A panoramic view of Tsim Sha Tsui waterfront in the late-1920s to 1930s showing three different locations where the tropical cyclone warning signals were hoisted: Hong Kong Observatory (Local Signal), Kowloon Wharf (Non-Local Signal) and Signal Hill (Non-Local Signal and Time Ball). (Photo courtesy of Mr. Shun Chi-ming)
The Hong Kong Observatory hoisting the China Seas Storm Signal Code (Non-Local Signal) on Signal Hill in the 1920s to provide tropical cyclone information to ships in the harbour. (Photo courtesy of Mr. Shun Chi-ming)
A group photo of the participants taken during the first "Conference of Directors of Far Eastern Weather Services" organised by the Observatory. Standing fifth from the left in a white suit is the then Observatory's Director, Mr Thomas Folkes Claxton, photographed on 28 April 1930.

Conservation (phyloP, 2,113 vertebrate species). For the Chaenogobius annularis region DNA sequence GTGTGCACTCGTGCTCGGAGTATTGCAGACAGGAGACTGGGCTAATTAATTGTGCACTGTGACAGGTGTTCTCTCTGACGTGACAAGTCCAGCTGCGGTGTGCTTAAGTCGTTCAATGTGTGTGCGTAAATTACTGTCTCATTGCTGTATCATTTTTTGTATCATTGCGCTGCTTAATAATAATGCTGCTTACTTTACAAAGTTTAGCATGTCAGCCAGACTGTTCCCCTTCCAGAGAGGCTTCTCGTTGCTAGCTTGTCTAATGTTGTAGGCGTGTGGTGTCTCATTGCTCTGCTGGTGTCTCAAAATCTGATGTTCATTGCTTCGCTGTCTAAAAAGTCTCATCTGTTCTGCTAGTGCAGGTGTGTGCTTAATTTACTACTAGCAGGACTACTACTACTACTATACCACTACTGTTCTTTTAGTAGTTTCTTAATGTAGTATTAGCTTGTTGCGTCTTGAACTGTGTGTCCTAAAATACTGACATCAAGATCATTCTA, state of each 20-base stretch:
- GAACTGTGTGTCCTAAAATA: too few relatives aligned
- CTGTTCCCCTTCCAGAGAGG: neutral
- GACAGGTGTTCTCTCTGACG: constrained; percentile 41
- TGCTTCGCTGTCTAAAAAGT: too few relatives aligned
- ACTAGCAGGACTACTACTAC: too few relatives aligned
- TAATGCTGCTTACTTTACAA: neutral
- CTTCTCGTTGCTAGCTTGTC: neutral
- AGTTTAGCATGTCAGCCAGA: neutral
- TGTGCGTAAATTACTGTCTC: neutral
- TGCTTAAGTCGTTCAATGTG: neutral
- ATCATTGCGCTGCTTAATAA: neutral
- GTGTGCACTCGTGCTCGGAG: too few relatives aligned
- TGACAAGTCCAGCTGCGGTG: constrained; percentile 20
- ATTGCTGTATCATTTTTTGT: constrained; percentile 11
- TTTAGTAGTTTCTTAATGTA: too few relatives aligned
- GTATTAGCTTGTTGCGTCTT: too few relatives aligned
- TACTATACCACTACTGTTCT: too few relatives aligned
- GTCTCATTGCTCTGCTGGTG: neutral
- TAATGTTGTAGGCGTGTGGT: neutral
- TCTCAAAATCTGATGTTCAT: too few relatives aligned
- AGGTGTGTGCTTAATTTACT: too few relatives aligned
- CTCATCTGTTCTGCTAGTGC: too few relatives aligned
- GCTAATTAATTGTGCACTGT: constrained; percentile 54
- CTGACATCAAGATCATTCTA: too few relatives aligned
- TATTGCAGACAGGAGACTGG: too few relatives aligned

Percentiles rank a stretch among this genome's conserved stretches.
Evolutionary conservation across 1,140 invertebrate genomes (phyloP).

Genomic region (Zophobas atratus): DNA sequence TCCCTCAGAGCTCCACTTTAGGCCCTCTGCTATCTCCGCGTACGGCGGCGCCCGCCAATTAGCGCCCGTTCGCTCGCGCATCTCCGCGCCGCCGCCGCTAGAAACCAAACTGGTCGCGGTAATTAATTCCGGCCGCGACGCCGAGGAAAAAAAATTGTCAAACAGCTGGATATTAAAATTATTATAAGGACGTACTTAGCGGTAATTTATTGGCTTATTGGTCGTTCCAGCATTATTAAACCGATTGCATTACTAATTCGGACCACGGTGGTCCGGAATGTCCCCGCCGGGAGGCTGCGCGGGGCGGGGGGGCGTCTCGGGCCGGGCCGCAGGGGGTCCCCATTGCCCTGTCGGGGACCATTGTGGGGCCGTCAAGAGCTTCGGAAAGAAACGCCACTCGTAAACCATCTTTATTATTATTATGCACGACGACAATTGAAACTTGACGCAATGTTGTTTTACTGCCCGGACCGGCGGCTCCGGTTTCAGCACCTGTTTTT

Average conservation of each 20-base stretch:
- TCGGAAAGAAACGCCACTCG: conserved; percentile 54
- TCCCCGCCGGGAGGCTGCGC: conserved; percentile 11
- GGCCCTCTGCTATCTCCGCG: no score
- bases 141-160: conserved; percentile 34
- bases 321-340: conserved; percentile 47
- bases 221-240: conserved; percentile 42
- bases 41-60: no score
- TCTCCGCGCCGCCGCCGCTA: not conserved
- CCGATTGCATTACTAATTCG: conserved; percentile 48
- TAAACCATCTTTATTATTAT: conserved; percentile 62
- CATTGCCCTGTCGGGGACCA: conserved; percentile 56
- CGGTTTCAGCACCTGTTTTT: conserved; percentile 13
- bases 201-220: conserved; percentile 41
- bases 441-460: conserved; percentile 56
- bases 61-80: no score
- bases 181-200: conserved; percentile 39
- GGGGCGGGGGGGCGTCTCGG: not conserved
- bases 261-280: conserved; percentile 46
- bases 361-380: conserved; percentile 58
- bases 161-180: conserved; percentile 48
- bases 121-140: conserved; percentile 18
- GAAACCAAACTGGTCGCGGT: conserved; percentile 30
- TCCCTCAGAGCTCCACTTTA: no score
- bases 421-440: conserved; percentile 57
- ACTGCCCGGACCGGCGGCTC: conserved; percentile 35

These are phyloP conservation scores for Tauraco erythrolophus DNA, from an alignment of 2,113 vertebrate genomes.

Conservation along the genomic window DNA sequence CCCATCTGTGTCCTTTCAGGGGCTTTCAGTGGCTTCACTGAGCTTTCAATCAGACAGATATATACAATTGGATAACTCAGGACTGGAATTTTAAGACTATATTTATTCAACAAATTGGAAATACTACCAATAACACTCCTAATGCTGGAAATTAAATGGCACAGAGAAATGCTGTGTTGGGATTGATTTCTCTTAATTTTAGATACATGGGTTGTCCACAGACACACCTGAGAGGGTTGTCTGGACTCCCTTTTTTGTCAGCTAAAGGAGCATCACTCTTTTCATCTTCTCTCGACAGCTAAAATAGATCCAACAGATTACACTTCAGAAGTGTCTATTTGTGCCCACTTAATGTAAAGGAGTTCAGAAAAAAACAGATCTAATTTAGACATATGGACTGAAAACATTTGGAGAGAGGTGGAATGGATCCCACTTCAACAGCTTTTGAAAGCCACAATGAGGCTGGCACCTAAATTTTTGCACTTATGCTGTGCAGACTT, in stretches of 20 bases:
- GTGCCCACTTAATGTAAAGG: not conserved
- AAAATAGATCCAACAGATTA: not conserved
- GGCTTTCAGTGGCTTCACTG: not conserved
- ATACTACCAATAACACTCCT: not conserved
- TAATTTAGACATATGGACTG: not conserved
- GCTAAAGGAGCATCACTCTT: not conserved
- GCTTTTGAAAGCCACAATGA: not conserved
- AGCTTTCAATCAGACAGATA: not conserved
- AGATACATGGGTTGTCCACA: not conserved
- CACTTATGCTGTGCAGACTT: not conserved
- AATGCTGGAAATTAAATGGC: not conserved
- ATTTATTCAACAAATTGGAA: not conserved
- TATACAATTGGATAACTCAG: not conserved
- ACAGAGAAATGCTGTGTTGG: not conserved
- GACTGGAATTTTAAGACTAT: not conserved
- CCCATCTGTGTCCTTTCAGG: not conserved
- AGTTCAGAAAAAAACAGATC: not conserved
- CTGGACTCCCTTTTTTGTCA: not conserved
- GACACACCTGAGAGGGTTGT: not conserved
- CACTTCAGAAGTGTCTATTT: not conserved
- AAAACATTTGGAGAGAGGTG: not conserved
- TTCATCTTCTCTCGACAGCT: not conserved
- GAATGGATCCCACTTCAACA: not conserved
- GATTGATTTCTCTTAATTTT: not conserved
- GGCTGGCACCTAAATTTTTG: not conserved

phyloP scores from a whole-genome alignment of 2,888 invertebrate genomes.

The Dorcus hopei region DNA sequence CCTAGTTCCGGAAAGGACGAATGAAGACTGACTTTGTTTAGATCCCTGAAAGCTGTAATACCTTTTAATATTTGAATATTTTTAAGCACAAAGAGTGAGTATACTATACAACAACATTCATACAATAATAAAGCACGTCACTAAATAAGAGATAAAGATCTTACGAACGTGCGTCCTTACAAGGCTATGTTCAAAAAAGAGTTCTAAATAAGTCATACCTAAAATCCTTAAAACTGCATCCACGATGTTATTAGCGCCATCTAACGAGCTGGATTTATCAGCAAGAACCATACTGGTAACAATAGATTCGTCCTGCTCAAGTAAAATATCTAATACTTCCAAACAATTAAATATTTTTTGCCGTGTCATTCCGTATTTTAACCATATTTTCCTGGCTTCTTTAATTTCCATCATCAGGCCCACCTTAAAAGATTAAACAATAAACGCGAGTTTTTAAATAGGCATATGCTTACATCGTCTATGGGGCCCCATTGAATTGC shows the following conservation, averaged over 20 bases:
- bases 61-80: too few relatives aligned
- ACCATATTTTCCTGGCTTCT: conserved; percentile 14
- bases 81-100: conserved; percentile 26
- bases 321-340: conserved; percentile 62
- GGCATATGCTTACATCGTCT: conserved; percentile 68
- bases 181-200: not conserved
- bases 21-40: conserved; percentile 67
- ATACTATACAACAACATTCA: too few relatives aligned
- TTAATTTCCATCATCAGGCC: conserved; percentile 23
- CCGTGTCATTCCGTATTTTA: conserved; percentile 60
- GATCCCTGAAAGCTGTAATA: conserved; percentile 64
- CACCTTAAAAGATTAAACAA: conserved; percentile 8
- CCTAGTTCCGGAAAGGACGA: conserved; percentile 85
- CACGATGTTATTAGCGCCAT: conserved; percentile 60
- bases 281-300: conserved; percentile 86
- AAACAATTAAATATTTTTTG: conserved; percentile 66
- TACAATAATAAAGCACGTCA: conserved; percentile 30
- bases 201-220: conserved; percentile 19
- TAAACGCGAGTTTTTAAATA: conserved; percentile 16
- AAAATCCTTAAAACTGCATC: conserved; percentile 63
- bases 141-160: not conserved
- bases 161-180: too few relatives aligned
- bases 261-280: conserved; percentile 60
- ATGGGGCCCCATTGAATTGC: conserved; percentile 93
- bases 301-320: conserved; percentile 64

Hoisting of the Standby Signal No. 1 at the Observatory’s Headquarters in the 1930s, under the supervision of Mr. GSP Heywood (2nd right) who became the first Director after the Second World War. (Photo courtesy of family of Mr. GSP Heywood)
Hoisting of the Hurricane Signal No. 10 at the Observatory’s Headquarters.
Local Storm Signal and Strong Monsoon Signal around the late 1950s and 1960s
The Observatory’s pamphlet published in 1973 on the new local tropical cyclone warning signals in Hong Kong. This system has been in use since then